excerpt from Flood
(as a kind of poem)
Everything froze and stopped moving, stood cold
and still for a week in the clean, cold sunshine. Clouds
rolled in and coalesced overhead, and I could feel their
shadows on my arms, and inside me, deep inside, under
the skin, then over and behind my shoulders as I
walked, pressing in from behind, then everything
brightened with wintery silver light that seemed to
fall out of the clouds and onto the cars and streets and
patches of new grass near the gas station where
I’d taken employment. I replaced the gas cap on a
rusted Ford truck and hung the nozzle in its notch. I
blew on my fingers and took the customer’s credit card
into the tiny outbuilding with raw particle board walls
and physically forced the roller over the charge slip
placed over the card and wrote in the figures, foregoing
writing down the guy’s plate number. Other cars were
turning in, trailing puffs of exhaust. A woman with red
hair simply pulled alongside my little makeshift hut
and batted her eyes at me. But she wasn’t flirting.
“I can’t see,” she said, pouting. Then she pushed her
washer fluid button as explanation. This action caused
a grinding noise but no fluid. While customers waited
at the pumps—there were eight full-service pumps—I
replenished her washer fluid—the reservoir was
bone-dry—and then we watched together while she
happily squirted the blue fluid onto her windshield
and flipped on her wipers. Somebody honked.
Someone else pulled up to the diesel pumps.
The woman smiled. This small triumph made her
very happy. She opened a leopard skin purse and
began fishing around for a wallet. “Don’t be ridiculous,”
I said, and waved her off. She made me happy.
(Happy women make me happy, I remember repeating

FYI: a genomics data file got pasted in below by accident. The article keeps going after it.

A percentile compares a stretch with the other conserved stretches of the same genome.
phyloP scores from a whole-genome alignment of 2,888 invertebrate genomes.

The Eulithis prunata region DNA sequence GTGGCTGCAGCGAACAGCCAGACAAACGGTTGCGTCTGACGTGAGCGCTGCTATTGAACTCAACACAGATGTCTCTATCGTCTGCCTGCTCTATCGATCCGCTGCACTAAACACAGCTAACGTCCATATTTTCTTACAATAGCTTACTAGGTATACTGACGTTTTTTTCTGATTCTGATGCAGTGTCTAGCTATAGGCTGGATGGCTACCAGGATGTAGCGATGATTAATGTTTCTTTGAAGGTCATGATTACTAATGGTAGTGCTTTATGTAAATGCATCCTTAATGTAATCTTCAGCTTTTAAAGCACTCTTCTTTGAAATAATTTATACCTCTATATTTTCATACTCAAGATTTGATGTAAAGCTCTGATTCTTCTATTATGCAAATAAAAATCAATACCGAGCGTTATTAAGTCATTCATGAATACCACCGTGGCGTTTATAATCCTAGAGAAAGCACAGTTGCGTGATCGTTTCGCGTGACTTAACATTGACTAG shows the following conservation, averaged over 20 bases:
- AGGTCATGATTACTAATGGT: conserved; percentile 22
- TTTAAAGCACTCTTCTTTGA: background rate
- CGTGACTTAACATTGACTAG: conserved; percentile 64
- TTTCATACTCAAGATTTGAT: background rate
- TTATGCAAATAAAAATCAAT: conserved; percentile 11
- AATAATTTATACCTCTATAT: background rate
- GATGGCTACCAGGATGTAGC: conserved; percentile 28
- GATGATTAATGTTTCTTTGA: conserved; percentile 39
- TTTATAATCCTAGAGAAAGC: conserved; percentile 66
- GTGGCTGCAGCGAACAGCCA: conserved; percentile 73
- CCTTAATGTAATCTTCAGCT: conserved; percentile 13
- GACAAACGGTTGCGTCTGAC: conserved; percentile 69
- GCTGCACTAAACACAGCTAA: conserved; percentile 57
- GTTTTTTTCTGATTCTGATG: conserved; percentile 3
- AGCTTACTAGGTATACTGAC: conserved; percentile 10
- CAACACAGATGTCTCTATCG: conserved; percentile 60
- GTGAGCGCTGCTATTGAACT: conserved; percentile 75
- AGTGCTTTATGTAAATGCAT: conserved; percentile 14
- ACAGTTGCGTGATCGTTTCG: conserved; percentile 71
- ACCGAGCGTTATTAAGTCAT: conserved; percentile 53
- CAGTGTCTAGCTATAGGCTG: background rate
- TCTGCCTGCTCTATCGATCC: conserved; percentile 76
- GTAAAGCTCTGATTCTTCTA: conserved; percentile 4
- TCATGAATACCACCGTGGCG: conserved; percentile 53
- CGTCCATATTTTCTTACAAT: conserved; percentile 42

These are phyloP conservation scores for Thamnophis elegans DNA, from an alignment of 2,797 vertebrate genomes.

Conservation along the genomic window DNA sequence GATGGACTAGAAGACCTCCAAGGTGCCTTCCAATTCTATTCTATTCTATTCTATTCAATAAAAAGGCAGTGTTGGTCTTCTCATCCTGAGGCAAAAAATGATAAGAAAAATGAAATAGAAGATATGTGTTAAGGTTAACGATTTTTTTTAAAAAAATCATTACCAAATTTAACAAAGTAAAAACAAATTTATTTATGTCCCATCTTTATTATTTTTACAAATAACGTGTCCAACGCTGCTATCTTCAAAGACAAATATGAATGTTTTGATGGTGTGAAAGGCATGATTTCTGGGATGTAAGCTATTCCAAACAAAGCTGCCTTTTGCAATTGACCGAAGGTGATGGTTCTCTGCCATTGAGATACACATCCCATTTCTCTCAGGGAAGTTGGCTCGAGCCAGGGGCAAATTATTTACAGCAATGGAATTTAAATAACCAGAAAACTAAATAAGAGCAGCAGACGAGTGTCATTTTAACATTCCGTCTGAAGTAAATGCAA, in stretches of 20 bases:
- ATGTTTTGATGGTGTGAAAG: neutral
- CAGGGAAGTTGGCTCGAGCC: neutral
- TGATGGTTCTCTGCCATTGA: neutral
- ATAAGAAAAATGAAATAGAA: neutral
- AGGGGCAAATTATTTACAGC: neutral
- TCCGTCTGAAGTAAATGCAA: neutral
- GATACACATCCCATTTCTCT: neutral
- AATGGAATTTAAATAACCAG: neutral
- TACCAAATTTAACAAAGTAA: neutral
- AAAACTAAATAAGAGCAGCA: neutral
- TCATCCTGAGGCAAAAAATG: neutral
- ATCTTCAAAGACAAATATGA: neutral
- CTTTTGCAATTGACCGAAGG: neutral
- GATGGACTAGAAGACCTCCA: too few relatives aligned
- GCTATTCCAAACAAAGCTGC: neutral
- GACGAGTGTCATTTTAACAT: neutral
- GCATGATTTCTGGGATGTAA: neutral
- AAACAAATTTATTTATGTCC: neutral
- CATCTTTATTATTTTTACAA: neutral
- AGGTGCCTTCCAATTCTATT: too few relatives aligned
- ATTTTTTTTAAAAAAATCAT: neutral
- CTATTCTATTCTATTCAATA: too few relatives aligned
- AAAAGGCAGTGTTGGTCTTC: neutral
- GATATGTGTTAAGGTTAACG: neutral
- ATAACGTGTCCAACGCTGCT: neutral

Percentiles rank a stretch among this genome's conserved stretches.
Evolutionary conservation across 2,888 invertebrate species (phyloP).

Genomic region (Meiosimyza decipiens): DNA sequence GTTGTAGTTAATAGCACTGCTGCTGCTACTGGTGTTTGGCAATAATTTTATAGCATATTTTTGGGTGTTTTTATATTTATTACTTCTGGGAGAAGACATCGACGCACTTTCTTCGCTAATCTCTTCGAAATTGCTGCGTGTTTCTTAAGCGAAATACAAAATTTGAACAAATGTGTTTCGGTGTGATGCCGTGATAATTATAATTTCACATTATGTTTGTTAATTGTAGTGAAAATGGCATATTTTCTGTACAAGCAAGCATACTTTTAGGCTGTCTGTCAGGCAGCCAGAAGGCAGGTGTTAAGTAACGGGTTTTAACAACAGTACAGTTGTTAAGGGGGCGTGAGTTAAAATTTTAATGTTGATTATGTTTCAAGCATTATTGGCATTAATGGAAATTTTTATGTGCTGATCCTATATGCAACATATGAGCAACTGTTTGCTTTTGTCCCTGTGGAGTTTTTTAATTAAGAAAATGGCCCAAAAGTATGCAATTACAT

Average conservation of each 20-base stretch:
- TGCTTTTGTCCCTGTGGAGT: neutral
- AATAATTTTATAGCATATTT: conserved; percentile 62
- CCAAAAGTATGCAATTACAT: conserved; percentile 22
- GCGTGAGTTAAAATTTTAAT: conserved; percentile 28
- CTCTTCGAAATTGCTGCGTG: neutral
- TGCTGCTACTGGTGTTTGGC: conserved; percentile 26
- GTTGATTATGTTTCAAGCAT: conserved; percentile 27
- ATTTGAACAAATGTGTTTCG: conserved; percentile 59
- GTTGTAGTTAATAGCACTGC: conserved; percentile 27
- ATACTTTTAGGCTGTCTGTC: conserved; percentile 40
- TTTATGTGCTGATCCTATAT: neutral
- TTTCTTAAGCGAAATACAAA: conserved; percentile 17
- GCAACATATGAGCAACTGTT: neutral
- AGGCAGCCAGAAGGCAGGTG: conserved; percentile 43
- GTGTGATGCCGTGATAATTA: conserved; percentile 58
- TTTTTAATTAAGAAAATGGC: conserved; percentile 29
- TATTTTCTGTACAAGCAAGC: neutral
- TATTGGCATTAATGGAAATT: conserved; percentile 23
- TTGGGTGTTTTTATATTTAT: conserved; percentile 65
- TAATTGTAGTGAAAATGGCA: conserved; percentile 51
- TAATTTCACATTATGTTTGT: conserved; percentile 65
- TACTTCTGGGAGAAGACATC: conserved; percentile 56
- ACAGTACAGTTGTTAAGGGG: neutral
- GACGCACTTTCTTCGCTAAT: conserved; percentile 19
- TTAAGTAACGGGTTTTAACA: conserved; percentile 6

that sentence in my mind.) Then I went to wait on
the pain-in-the-ass who kept honking the car horn.
“You are such a dear,” I could hear the woman shout,
before pealing away in her little red Datsun. The gray,
whistling air was alive with little spits of snow. In a way,
it felt good to be out in it, dressed in layers, prepared
for the cold, and with so much to do. Later in the
afternoon, near the end of my six-hour shift, I saw
Sheryl scoot past in her Mustang, right down Sheridan
Avenue and under a yellow light that had just turned red . . .
I took off my Red Sox cap and shook it, letting my
hair blow around in the cold gusts, then replaced the
hat snugly. The thing was covered with grease. I missed
Sheryl, sure, hell yes I missed her. But I was busy
pumping gas, smashing a roller over plastic credit cards,
puffing out clouds of air while the customers signed
for gasoline, handing them a copy for their records.
There was a lull in business, and more snow, too early
in the year for so much of it, flakes gathering in bunches
on top of orange leaves that had fallen and stuck in
between the branches of the cedars planted decoratively
near the air pump and the open air public telephone.
I went into the shack and warmed my hands in front of
the electric heater Bolton’s brother loaned me (“You can
use this. I bought it because I’m a pussy about the cold
when I get out of the shower in the winter. It’s stupid.
Here. Take it away from me. You don’t even have any
insulation in that thing,” he said). Then he loaned me
a book about “this chick who has enormous thumbs,”
he said. “It’s good though. She hitchhikes with them,
and there’s lezzie stuff, and everyone’s just trying out life.
It’ll make you wanna quit this job. But don’t.” It was called
Even Cowgirls Get the Blues. And that’s when Hawkins
showed up with Penny MacCalester in tow. They pulled
up to the small window in the shack and I slid it open.
“This is a stick up,” Penny said, and she was pointing a
curved banana at me. “The genius here is that we can eat
the murder weapon,” Hawkins said. “Or most of it.”
But then another impatient customer pulled up, revved
his engine too hard, shut his engine off, and sat there visibly
tapping the dashboard. So in this manner I read the book
and thought about the future, all while managing to
watch the clock, a habit I would never really break as
Literary radicals and revolutionary acts
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